List Price: $ 59.95
Save 25 % off List Price
Late Stone Age Hunters of the British Isles
The British Isles have been continually settled since 12,500 years ago when hunter-gatherer bands returned in the wake of the retreating ice sheets. For seven thousand years, until the introduction of farming, people subsisted by hunting wild game and gathering the fruits of the forest and foreshore. In archaeological terms they belonged to the late Palaeolithic and Mesolithic periods, and have hitherto been studied mainly in terms of their stone tools. Today, in an age when there is growing concern over the relationship between human beings and a rapidly changing environment, an earlier period when this relationship was both intimate and immediate is of considerable interest.
Late Stone Age Hunters of the British Isles places the archaeological evidence - mainly stone tools and animal bones - within a wider, ecological context. The book examines aspects of the hunter-gatherer way of life and how it can be studied from archaeological evidence. There follows a review of environmental change in the period covered and three chapters of case studies in which different examples of hunter-gatherer activity are examined within their ecological context - lateglacial tundra grasslands, early postglacial lakes and forests, deciduous woodlands, river valleys, coasts and islands. In a concluding study the temporal and spatial development of the settlement pattern as a whole is mapped, and summarized within the regional context. The geographical-ecological stance adopted in this book is a departure from the conventional approach, and has led to a reassessment of the evidence.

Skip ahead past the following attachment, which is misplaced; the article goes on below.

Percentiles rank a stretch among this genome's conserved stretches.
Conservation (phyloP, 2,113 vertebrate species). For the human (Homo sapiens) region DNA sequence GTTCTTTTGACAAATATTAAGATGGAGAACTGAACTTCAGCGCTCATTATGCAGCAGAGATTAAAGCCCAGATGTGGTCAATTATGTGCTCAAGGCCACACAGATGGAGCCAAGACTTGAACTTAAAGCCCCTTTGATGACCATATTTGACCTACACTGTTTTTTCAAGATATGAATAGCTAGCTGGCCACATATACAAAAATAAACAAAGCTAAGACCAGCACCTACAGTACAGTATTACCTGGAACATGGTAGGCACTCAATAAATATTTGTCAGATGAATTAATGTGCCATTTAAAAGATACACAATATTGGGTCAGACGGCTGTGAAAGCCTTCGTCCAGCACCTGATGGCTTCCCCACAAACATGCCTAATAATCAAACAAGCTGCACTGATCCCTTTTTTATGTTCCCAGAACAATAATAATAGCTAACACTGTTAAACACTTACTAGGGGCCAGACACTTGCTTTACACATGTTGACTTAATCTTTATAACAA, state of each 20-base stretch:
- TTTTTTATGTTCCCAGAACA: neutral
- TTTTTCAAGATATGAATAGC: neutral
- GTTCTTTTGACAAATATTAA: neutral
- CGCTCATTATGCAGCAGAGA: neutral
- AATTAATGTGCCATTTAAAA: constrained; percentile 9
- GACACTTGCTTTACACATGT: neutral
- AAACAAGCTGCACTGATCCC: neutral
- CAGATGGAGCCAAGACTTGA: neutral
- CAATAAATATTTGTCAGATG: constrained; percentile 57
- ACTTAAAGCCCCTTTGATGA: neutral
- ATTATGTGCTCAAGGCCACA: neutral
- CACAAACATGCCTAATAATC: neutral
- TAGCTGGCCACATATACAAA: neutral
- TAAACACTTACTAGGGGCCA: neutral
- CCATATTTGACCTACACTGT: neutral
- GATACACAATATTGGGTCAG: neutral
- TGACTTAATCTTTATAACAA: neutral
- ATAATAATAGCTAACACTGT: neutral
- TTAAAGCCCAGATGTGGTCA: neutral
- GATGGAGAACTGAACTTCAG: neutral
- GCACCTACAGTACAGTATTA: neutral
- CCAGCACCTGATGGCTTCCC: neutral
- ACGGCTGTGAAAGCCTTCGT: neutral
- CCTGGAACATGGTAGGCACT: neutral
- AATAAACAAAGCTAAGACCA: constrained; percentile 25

There are no customer reviews available at this time. Would you like to write a review?
Taylor & Francis
December 01, 1997
Number of Print Pages*
Adobe DRM EPUB
* Number of eBook pages may differ. Click here for more information.